A total of 19 registered political parties are contesting the election, with 17 parties submitting a party list. A total of 567 candidates will be contesting the 2023 General Election.
Candidate nominations for the election have now closed. Voters can find eligible parties and candidates online at vote.nz, as well as voting place locations for this election.
Registered parties seeking the party vote
The registered parties who have submitted a party list and are seeking the party vote in 2023 are (in alphabetical order):
- ACT New Zealand
- Animal Justice Party
- Aotearoa Legalise Cannabis Party
- Freedoms NZ
- Green Party
- Labour Party
- Leighton Baker Party
- National Party
- New Conservatives
- New Nation Party
- New Zealand First Party
- New Zealand Loyal
- Te Pāti Māori
- The Opportunities Party (TOP)
- Women’s Rights Party
Freedoms NZ is an umbrella party contesting the party vote with three component parties that are standing electorate candidates. The component parties are NZ Outdoors & Freedom Party and Vision New Zealand which are registered parties, and Rock the Vote NZ which is an unregistered party.
Democratic Alliance, which is a registered party, has not submitted a party list and is not seeking the party vote or standing any electorate candidates.
In 2020, 17 registered political parties contested the general election.
A total of 567 candidates (electorate and list) are standing in this year’s election. This compares with 677 candidates in the 2020 election. It is similar to the number of candidates in previous elections 534 in 2017, 554 in 2014, and 544 in 2011.
72 candidates are on the party lists only and 46 candidates for registered parties are standing as electorate candidates only. This year, 56 electorate candidates are standing as independents or representing unregistered parties (4 of these candidates are also on the Freedoms NZ list).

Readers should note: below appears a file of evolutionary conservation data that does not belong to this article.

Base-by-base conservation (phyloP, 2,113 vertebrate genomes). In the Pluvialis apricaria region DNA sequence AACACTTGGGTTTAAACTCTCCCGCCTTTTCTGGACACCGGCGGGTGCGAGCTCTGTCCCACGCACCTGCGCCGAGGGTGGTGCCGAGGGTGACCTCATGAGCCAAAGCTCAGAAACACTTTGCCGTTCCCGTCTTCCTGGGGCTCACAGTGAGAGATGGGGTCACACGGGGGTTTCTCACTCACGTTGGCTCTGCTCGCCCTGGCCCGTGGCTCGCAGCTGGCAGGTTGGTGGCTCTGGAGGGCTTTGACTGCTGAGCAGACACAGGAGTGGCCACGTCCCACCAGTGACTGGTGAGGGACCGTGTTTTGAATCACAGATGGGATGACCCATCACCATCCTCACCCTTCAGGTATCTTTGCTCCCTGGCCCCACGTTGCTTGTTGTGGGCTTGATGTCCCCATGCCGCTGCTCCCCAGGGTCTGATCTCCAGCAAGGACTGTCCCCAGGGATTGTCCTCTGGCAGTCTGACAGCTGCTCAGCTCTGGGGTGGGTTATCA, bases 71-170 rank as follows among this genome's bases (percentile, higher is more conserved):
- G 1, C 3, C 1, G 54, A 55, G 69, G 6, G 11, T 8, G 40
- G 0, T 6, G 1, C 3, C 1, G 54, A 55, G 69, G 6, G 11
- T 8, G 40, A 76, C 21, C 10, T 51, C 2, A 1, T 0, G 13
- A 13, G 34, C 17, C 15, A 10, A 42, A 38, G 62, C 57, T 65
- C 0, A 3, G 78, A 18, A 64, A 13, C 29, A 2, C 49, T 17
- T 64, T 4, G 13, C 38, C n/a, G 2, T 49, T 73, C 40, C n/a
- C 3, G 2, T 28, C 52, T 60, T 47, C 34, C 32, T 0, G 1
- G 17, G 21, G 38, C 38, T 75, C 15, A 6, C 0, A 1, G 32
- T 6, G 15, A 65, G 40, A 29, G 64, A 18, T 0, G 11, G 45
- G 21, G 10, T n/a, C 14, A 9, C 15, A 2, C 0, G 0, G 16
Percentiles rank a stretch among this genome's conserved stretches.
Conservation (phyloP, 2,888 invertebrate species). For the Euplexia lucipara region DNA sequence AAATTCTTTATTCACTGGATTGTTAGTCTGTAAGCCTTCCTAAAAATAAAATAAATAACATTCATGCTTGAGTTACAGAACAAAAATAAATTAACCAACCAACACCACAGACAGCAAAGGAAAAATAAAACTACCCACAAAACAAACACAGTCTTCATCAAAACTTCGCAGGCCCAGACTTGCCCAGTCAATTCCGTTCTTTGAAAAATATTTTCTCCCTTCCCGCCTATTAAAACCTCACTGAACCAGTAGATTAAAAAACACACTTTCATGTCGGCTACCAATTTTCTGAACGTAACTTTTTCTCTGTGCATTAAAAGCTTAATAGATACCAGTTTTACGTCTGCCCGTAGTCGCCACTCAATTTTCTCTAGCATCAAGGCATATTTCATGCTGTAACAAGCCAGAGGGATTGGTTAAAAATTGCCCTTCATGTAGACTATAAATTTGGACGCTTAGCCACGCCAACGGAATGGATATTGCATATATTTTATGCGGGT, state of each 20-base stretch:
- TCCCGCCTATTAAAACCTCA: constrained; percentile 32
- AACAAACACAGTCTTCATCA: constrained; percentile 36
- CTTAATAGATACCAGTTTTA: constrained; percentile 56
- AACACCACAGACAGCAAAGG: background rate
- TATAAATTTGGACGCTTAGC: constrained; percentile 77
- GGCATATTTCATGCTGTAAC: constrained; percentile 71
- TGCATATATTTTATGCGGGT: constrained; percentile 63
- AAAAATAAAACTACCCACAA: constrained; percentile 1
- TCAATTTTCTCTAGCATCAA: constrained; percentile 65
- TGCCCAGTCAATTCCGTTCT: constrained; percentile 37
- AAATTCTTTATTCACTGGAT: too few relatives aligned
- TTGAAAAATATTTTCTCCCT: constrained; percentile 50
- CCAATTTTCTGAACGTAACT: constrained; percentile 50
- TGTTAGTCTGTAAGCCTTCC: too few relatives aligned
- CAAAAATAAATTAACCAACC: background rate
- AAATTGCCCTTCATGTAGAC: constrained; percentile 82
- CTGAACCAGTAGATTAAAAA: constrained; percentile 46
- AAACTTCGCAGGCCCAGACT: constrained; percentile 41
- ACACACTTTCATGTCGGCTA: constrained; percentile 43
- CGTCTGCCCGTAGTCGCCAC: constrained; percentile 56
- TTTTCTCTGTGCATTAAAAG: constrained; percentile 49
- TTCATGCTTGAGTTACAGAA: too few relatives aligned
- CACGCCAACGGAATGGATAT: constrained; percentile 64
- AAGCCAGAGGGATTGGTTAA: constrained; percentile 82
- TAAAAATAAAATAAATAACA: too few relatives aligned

The number of candidates standing both as an electorate candidate and on a party list is 393.
The electorates with the most candidates are Dunedin, East Coast, Kaikōura and Wellington Central with 11 candidates each, and the electorates with the lowest number of candidates are Hauraki-Waikato, Ikaroa-Rāwhiti and Waiariki with 3 candidates each.
The gender breakdown is as follows: 329 male, 229 female, 4 another gender and 5 not specified. In 2020 there were 413 male and 263 female candidates and 1 gender diverse/not specified.
The breakdown of candidates is as follows:
|Registered party||List candidates*||Electorate candidates|
|ACT New Zealand||61||59|
|Animal Justice Party||17||17|
|Aotearoa Legalise Cannabis Party||16||14|
|Leighton Baker Party||3||3|
|New Nation Party||10||3|
|New Zealand First Party||35||34|
|New Zealand Loyal||3||33|
|NZ Outdoors & Freedom Party||–||3|
|Te Pāti Māori||31||17|
|The Opportunities Party (TOP)||13||13|
|Vision New Zealand||–||25|
|Women’s Rights Party||12||–|
|Unregistered parties and independent candidates||–||56|
* Maximum number on the published list is 65.
Enrolments received before the rolls closed for printing on 10 September (writ day) have been processed and 3,480,699 people are now on the electoral roll, which is 89.9% of estimated eligible voters. This compares with 89.2% on writ day in 2020. 73.2% of 18 to 29-year-olds are enrolled compared with 72% in 2020.
The easiest way for people to enrol or update their details is online at vote.nz using their New Zealand driver licence, New Zealand passport or RealMe verified identity.
From Monday 2 October when voting starts, you can enrol and vote at the same time at any voting place, including on election day, Saturday 14 October.